Injuries brake athletes’ bones but not spirits

By Maarten Van-Genabeek
Published: October 2010

While most athletes consider injuries to be just a part of the game, the potential damage they can cause is usually unrecognized.
Injuries to important joints, such as the ankle, knee, elbow, and wrist can lead to re-injury and trouble using them later in life.
After an injury, athletes may be reluctant to return to play, and without a positive mentality this is nearly impossible.
Due to the physical nature of sports, injuries are bound to happen; however, there are methods to prevent and treat injuries.
As physical therapy and surgery have become more available for athletes, their mentality and recovery time has improved.
One of the toughest things for an athlete, however, is to return to the field after a serious injury.
On October 9, 2009, then-sophomore and soccer player Abby Rice received a grade three concussion for contesting a head ball during a game. Rice was knocked unconscious and rushed to the hospital. This was a serious injury as Rice was only able to attend two classes last year, Math and English, after the incident.
She continues to suffer long term effects such as headaches, confusion, and seizures. As a result, she is repeating sophomore year and is still not allowed to play soccer or any other sports.
Rice’s condition is improving, and when she heals she plans on returning to the field as soon as possible. After discussing it with her doctors she will be allowed to play in the annual Powderpuff game this year.
“Well I’m not 100 percent sure my doctors were going to let me play yet, but we talked about it and playing Powderpuff is so much less dangerous than a Soccer game, Rice said. “Also, there are a lot of positions out there where I can avoid lots of contact. I’m not scared at all; I’m just excited to be able to get a chance to play a sport again even if it’s just for a day.
Rice’s situation is not unique. Senior Emma Schulman suffered a grade three concussion two years ago while playing lacrosse, when a stray ball struck her left temple.
She suffered chronic headaches and fatigue making it almost impossible to do schoolwork and play sports. Only recently has she been cleared to play sports.
“I couldn’t play sports up until this fall season, and even now, I have to take it easy, sitting out on sprints or whenever my head hurts, Schulman said.
She has recovered steadily over the past two years, but like Rice, Shulman doesn’t know when she’ll be fully recovered.
“There is the possibility that I could have it all through college, or I could wake up tomorrow and be better, Schulman said.
When coming back to play Field Hockey, Schulman was nervous to start physical activity because she had no idea what to expect and did not want to worsen her condition.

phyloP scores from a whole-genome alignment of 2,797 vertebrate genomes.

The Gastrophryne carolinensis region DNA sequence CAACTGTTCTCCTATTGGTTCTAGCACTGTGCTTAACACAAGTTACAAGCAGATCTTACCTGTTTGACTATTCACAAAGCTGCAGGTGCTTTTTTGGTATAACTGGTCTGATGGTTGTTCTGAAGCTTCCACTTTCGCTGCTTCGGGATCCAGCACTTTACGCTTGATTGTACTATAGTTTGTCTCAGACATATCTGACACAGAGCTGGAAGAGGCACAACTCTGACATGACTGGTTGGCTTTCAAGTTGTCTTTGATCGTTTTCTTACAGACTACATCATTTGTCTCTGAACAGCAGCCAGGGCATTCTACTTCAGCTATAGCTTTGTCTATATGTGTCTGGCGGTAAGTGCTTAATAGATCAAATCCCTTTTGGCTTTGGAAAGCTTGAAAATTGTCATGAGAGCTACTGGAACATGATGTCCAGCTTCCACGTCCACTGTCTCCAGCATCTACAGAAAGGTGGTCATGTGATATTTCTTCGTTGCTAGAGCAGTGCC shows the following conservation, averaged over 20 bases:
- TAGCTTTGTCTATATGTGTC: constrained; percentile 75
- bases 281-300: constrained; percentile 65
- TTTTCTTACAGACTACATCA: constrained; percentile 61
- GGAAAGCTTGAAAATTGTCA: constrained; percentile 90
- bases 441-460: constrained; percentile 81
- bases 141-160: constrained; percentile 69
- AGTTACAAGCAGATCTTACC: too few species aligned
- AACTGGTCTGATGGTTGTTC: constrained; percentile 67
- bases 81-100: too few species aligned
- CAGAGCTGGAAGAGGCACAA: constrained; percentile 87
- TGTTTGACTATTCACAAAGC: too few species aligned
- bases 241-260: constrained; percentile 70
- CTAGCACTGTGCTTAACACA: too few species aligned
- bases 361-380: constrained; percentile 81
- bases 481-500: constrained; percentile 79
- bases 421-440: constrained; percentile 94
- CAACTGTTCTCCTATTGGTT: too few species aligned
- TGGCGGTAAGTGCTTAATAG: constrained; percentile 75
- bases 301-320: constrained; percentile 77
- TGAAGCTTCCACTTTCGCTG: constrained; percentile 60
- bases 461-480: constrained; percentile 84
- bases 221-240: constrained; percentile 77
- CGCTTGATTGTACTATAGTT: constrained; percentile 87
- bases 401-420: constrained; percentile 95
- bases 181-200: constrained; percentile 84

“I was definitely a little nervous coming back to play Field Hockey. I know that if I get another concussion it won’t be good, she said. “I decided that I would try playing sports to see if it would hurt or help. I know to take it easy and I am the goalie so I don’t do much running and I wear a helmet and lots of other pads.
Not all serious injuries have to do with the brain, as senior Alex Karys fractured a growth plate in his knee during a high jump accident in a track and field meet.
As Karys was jumping, his plant foot buckled and his growth plate broke. Fortunately, he did not need surgery, as none of the surrounding tendons and ligaments were injured.
Karys had a long recovery time on crutches for a couple months and then endured even more months of physical therapy.
He was finally able to participate partially during spring Track less than a year later after his injury. Karys is playing football this season but is still not at 100 percent recovered yet.
“It still bothers me sometimes, but hopefully it will eventually all heal, Karys said.
Like Rice, Karys wanted to return to playing sports immediately, but he knew he had to take it easy at first. However, after slowly nursing his injury, he worked hard to participate in both Track and Football.
“I wasn’t really worried at all about it. I don’t really know why, Karys said. Karys actually put a positive spin on his injury; he used it as a reason to work hard to get back into shape for spring Track and Field.
Senior Justin Klumpp, quarterback of the Football team, also suffered an extreme physical injury. During a Lacrosse game last spring, Klumpp took a hard fall after being pushed and dislocated his shoulder. Klumpp required immediate surgery the next day and had metal pins put into his shoulder to keep it in place. Although Klumpp made a speedy recovery over six weeks to return for Football preseason, he still believes his shoulder affects his performance.
“Sometimes when I throw the ball I can still feel the pain in my shoulder, Klumpp said.
He was excited, but wary to return to the preseason to start Football after suffering his injury. “I really wanted to play Football this year, but I also wanted to make sure I didn’t make my shoulder any worse than it already was, Klumpp said.
Due to the physical nature of sports, injuries are inevitable, but being careful while competing is important to help prevent them. Serious injuries can leave the athlete questioning whether or not to return. This fear usually goes away with time and confidence that the athlete is in good shape.

Read more

Like it? Share it!


Copyright © Denebola | The Official School Newspaper of Newton South High School | 140 Brandeis Road, Newton, MA 02459.
Site designed by Chenzhe Cao.